By MICHAEL VIRTANEN
A new ruling is expected by year’s end in the eight-year-old lawsuit that pits landowners against outside paddlers over rights to a two-mile waterway in the remote northwestern Adirondacks.
State Supreme Court Justice Richard Aulisi, after hearing three weeks of trial testimony this summer, is tasked with deciding whether Mud Pond, its outlet and parts of Shingle Shanty Brook and Lilypad Pond are “navigable in fact” where they pass through private land and therefore open to any canoeist or kayaker.
The land is owned and controlled by the Friends of Thayer Lake LLC and affiliated Brandreth Park Association, whose members sued because they don’t want strangers on their land and waters.
The defendant is former Adirondack Explorer editor Phil Brown, who in 2009 wrote an article for the magazine about his trip on what Aulisi in court has taken to calling “the disputed waterway.” Brown is accused of trespassing.
New York’s Department of Environmental Conservation subsequently sided with Brown. The DEC concluded the two-mile stretch, part of the so-called Lila Traverse between publicly owned lands and waters in the Whitney Wilderness, is rightfully open to the public.
Brandreth Park members disagree. They say there’s a portage of less than a mile that paddlers can and should take on the 17-mile traverse between Little Tupper Lake and Lake Lila to avoid their land entirely.
The owners have sued the DEC separately, claiming improper taking of property rights, though the department has also participated in Brown’s trial and that issue could be resolved there.
In 2010, after two senior department officials canoed the waterway at the invitation of the landowners, the DEC said its settlement attempt failed and advised Brandreth to take down its “No Trespassing” signs and remove its cameras, calling its attempts to keep the public off the waterway “unlawful.”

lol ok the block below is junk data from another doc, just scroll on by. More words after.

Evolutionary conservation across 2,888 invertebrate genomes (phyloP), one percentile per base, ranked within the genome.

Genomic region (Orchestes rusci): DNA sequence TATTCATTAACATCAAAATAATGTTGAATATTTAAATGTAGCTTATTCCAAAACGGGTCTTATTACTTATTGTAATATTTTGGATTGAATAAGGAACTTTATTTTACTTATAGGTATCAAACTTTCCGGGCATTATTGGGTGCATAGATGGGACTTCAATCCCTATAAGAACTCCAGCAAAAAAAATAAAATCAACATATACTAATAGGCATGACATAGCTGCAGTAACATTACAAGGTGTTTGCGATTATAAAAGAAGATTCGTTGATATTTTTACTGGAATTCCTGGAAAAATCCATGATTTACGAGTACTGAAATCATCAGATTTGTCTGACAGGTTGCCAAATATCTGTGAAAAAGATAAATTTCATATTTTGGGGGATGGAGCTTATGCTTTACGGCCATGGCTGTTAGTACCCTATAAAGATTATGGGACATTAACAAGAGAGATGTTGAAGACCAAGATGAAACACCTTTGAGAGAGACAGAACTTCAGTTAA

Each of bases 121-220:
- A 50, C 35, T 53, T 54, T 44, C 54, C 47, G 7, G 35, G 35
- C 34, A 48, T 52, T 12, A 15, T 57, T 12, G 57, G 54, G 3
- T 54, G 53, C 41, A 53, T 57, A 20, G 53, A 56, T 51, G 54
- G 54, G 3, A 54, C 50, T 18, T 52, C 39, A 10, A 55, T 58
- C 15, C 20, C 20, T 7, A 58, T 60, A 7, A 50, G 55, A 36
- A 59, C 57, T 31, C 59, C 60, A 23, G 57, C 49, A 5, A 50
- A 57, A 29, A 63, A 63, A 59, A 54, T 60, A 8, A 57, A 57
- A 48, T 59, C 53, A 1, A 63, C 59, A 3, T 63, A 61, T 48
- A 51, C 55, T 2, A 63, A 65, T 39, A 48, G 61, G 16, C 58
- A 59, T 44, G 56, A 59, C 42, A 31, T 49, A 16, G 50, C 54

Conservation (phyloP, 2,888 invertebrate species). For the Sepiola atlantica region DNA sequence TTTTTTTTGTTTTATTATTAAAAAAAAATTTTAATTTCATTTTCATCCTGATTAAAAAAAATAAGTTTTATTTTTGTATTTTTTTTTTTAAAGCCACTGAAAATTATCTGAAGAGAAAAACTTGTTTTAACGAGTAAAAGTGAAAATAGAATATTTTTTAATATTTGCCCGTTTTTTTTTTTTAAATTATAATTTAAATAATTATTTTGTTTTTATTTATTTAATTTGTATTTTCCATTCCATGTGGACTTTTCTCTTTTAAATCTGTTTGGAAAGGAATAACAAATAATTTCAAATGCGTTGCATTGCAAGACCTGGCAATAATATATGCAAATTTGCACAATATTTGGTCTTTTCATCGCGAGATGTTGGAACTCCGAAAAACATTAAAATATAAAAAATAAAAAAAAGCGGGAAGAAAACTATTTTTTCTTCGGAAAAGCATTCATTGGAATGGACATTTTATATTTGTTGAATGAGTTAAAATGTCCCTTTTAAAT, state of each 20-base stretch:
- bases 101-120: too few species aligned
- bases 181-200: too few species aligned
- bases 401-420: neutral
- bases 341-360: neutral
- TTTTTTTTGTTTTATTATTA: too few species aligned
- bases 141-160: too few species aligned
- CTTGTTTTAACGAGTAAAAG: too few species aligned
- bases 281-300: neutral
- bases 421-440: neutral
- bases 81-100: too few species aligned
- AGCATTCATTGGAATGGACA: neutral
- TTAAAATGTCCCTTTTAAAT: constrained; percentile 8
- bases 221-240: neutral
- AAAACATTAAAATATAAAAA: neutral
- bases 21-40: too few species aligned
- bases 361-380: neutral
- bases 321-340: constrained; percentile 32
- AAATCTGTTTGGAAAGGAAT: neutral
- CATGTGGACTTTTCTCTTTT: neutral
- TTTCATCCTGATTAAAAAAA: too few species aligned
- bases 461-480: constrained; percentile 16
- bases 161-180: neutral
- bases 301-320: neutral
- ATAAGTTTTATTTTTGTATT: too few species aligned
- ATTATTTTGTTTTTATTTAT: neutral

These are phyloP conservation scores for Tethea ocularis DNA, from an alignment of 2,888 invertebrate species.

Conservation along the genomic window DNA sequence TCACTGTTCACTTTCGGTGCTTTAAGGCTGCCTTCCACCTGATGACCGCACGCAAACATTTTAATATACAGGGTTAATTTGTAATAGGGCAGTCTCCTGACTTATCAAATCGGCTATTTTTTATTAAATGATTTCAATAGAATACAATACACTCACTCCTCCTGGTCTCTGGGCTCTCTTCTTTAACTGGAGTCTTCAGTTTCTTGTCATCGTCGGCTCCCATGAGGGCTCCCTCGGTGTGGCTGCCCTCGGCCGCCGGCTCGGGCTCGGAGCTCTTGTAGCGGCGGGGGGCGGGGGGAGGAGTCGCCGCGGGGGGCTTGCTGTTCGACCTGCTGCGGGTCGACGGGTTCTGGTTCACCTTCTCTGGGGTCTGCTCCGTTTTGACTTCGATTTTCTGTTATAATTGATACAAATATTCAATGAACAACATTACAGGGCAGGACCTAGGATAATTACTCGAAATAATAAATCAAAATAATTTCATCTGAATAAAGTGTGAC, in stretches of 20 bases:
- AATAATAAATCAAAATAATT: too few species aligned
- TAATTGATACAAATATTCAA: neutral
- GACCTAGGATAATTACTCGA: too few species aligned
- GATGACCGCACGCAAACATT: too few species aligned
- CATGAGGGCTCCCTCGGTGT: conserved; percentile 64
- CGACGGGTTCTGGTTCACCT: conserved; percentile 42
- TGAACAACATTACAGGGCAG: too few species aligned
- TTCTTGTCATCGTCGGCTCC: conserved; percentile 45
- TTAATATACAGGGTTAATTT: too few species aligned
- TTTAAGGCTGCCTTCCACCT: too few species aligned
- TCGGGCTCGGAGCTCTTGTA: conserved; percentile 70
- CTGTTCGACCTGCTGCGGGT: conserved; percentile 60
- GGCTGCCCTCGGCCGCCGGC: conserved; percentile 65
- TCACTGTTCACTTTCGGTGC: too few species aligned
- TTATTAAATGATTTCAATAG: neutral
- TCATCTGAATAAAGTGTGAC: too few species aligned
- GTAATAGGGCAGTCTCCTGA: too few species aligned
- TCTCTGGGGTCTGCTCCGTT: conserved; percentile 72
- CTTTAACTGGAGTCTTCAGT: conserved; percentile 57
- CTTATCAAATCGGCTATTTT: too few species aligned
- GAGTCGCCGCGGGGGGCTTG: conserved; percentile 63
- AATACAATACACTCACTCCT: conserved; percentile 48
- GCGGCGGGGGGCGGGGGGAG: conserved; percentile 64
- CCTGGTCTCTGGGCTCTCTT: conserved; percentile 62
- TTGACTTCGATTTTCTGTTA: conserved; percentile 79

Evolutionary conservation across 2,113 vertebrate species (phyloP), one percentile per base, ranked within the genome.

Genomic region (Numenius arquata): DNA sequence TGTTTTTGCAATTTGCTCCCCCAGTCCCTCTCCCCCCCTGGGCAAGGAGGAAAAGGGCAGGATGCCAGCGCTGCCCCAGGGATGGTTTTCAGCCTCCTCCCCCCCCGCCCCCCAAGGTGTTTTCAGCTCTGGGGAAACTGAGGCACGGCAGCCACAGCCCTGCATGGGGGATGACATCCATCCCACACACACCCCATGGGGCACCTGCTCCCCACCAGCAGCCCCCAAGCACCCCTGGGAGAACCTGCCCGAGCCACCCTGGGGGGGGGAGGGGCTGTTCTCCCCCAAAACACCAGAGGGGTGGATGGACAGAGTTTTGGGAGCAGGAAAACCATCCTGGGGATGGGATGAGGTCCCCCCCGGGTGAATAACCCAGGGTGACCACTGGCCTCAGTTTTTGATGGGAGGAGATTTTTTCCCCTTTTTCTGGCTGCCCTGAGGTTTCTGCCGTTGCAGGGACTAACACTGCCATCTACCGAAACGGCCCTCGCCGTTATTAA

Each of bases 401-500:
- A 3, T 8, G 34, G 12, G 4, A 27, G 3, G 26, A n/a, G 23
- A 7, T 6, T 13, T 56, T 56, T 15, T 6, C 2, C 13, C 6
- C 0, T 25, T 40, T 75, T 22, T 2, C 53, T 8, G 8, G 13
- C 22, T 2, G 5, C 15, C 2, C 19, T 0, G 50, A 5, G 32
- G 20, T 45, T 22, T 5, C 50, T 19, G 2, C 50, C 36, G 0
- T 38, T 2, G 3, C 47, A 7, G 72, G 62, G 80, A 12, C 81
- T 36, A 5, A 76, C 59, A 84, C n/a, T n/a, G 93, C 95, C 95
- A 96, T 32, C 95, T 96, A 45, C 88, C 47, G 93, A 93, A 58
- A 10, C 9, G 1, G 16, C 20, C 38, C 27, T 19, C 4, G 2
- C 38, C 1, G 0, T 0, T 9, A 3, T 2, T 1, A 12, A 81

In 2013, Aulisi dismissed the landowners’ suit based on legal arguments in the case. The midlevel Appellate Division upheld that dismissal but those justices were split 3-2. New York’s Court of Appeals, its highest court, sent the case back down for a full trial, concluding the voluminous “conflicting or inconclusive evidence” needed to be sorted out there.
“The record is not conclusive with regard to, for instance, the waterway’s historical and prospective commercial utility, the waterway’s historical accessibility to the public, the relative ease of passage by canoe, the volume of historical travel, and the volume of prospective commercial and recreational use,” the top court said.
In closing arguments on Wednesday, attorney Amanda Kukle said the legal test for a public easement on waterways through private land is “practical utility to the public,” that historical records show this one was used commercially, has “great potential” for future use and that recreation may be part of the legal test for that.
“Mr. Brown had a right to use Mud Pond Waterway,” Kukle said. “There was no trespass.”
Assistant Attorney General Nicholas Buttino said eight paddlers testified they traveled along the Mud Pond Waterway at various times between 2009 and 2017 and had no difficulty. He asked the judge to conclude that the landowners created a public nuisance with efforts to stop its use.
Brown “overreached” in 2009 by using the waterway without asking permission, and the state did the same by stating publicly that it was open, attorney Eric Schwenker countered. “All the defendants have done is made a case that they should purchase this property.”
Schwenker noted that the state’s and Brown’s witnesses all said they preferred paddling through to carrying their boats on the state path around the private land and that they enjoyed the solitude. “So what if they preferred that? The law doesn’t confer a right to the public based on the subjective preferences of a few people,” he said.